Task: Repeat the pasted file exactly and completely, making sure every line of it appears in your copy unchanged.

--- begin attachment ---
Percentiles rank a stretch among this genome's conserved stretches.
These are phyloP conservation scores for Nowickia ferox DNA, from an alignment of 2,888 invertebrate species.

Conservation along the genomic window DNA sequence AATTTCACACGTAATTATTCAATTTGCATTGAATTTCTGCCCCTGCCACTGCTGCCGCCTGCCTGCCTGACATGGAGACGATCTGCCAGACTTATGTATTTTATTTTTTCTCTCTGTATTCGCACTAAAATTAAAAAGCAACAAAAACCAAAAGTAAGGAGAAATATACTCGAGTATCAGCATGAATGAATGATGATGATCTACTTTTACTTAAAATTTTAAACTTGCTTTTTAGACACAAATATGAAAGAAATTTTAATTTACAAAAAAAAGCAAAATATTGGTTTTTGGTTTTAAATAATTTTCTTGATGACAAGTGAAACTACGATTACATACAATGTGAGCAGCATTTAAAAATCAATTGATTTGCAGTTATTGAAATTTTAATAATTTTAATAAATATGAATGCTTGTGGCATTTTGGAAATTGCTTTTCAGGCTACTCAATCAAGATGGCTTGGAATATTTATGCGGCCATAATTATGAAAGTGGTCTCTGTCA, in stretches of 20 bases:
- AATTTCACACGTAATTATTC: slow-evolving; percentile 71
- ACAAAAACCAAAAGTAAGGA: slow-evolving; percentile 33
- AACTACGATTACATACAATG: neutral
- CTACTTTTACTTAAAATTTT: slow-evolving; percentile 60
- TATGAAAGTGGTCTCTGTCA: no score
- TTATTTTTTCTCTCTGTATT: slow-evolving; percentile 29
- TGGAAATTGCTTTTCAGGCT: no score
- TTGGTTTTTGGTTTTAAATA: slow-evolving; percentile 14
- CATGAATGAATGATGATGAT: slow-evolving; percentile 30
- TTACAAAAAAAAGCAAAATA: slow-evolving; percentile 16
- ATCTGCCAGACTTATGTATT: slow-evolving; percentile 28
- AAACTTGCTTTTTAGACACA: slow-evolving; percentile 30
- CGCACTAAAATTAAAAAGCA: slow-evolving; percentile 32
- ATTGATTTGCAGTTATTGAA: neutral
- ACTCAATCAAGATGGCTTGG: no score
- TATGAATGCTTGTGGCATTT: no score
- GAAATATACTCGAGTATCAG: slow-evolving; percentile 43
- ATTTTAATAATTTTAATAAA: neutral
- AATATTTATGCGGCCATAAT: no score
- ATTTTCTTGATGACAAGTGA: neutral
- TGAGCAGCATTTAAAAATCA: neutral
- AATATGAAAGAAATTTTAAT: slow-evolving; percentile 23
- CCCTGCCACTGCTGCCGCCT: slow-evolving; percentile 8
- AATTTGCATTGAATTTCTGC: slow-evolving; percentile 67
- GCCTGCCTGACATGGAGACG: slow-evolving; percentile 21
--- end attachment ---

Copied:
Percentiles rank a stretch among this genome's conserved stretches.
These are phyloP conservation scores for Nowickia ferox DNA, from an alignment of 2,888 invertebrate species.

Conservation along the genomic window DNA sequence AATTTCACACGTAATTATTCAATTTGCATTGAATTTCTGCCCCTGCCACTGCTGCCGCCTGCCTGCCTGACATGGAGACGATCTGCCAGACTTATGTATTTTATTTTTTCTCTCTGTATTCGCACTAAAATTAAAAAGCAACAAAAACCAAAAGTAAGGAGAAATATACTCGAGTATCAGCATGAATGAATGATGATGATCTACTTTTACTTAAAATTTTAAACTTGCTTTTTAGACACAAATATGAAAGAAATTTTAATTTACAAAAAAAAGCAAAATATTGGTTTTTGGTTTTAAATAATTTTCTTGATGACAAGTGAAACTACGATTACATACAATGTGAGCAGCATTTAAAAATCAATTGATTTGCAGTTATTGAAATTTTAATAATTTTAATAAATATGAATGCTTGTGGCATTTTGGAAATTGCTTTTCAGGCTACTCAATCAAGATGGCTTGGAATATTTATGCGGCCATAATTATGAAAGTGGTCTCTGTCA, in stretches of 20 bases:
- AATTTCACACGTAATTATTC: slow-evolving; percentile 71
- ACAAAAACCAAAAGTAAGGA: slow-evolving; percentile 33
- AACTACGATTACATACAATG: neutral
- CTACTTTTACTTAAAATTTT: slow-evolving; percentile 60
- TATGAAAGTGGTCTCTGTCA: no score
- TTATTTTTTCTCTCTGTATT: slow-evolving; percentile 29
- TGGAAATTGCTTTTCAGGCT: no score
- TTGGTTTTTGGTTTTAAATA: slow-evolving; percentile 14
- CATGAATGAATGATGATGAT: slow-evolving; percentile 30
- TTACAAAAAAAAGCAAAATA: slow-evolving; percentile 16
- ATCTGCCAGACTTATGTATT: slow-evolving; percentile 28
- AAACTTGCTTTTTAGACACA: slow-evolving; percentile 30
- CGCACTAAAATTAAAAAGCA: slow-evolving; percentile 32
- ATTGATTTGCAGTTATTGAA: neutral
- ACTCAATCAAGATGGCTTGG: no score
- TATGAATGCTTGTGGCATTT: no score
- GAAATATACTCGAGTATCAG: slow-evolving; percentile 43
- ATTTTAATAATTTTAATAAA: neutral
- AATATTTATGCGGCCATAAT: no score
- ATTTTCTTGATGACAAGTGA: neutral
- TGAGCAGCATTTAAAAATCA: neutral
- AATATGAAAGAAATTTTAAT: slow-evolving; percentile 23
- CCCTGCCACTGCTGCCGCCT: slow-evolving; percentile 8
- AATTTGCATTGAATTTCTGC: slow-evolving; percentile 67
- GCCTGCCTGACATGGAGACG: slow-evolving; percentile 21